Promoting lower SES infants’ language development: Evidence from two Randomised Controlled Trials - Bristol Conversations in Education

12 December 2018, 4.00 PM - 12 December 2018, 5.00 PM

Michelle McGillion, University of Warwick

Room 4.10, School of Education, 35 Berkeley Square, Bristol, BS8 1JA

This event is part of the School of Education's 'Bristol Conversations in Education' seminar series.

Speaker: Michelle McGillion, University of Warwick

Children  from  disadvantaged  families  tend  to  have  limited  language skills  compared  to  their  advantaged  peers.  This  social  gradient  emerges  as  early  as  the  second  year  of  life  and  persists  through  childhood  with  long  term  consequences  for  academic  achievement,  economic  success  and  wellbeing.  Recent  studies  point  to  parenting  interventions, early in development,  as  having  the  most  potential  to  change  this  picture.  This seminar will focus on two RCTs to promote infant language learning through caregiver contingent talk. Contingent  talk  refers  to  a  style  of  communication  whereby  the  caregiver  talks  about  what  is  in  their  infant's  current  focus  of  attention.  In the first study, 142 11-month-olds and their caregivers were randomly allocated to a contingent talk intervention or a dental health control. This intervention was effective in promoting caregiver contingent talk and this benefited lower SES infants’ language in the short term (at 15 and 18 months) but not one year post intervention (at 24 months). In the second RCT, 156 11-month-olds and their caregivers have been randomly allocated to a book sharing contingent talk intervention or a control condition where families are given the same books but no training (current practice in many areas). Book sharing is a tangible activity that tends to generate very high rates of high quality talk with infants. However, it is culturally alien to many. This study will explore how this trade-off plays out for child language outcomes (to 24 months). Finally, the findings from both studies will be considered in  the  broader  context  of  different  types  of  parenting  interventions  during  the  infancy  period.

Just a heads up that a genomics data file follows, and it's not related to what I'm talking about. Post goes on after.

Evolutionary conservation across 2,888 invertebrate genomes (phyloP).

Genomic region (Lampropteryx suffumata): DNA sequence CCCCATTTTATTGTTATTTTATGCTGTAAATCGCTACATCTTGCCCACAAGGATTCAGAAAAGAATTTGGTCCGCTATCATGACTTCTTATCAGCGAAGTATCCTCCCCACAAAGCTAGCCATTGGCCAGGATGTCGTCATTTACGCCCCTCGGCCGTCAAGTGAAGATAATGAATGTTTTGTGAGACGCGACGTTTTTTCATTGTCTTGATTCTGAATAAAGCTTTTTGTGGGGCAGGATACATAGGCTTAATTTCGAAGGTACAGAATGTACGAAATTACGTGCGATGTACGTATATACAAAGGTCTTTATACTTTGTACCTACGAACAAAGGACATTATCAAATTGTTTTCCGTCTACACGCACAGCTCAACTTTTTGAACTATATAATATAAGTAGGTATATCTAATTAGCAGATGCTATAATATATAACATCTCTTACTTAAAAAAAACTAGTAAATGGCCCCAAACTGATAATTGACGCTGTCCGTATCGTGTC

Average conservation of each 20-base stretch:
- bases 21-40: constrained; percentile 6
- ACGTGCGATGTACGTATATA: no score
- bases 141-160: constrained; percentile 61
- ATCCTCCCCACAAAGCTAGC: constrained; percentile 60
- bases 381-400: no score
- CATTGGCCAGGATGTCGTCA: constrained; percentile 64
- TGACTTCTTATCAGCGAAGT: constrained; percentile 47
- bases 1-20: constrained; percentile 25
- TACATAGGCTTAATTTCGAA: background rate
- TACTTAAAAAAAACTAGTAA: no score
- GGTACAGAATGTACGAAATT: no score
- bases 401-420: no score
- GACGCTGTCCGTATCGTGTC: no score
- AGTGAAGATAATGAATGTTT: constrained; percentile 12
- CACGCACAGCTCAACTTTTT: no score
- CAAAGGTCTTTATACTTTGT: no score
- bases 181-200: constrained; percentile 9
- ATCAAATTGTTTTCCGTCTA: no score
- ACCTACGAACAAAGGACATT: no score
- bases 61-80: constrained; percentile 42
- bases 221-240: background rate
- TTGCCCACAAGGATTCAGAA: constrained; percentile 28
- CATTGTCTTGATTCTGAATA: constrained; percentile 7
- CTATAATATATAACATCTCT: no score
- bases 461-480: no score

Contact information

Emma Rossiter


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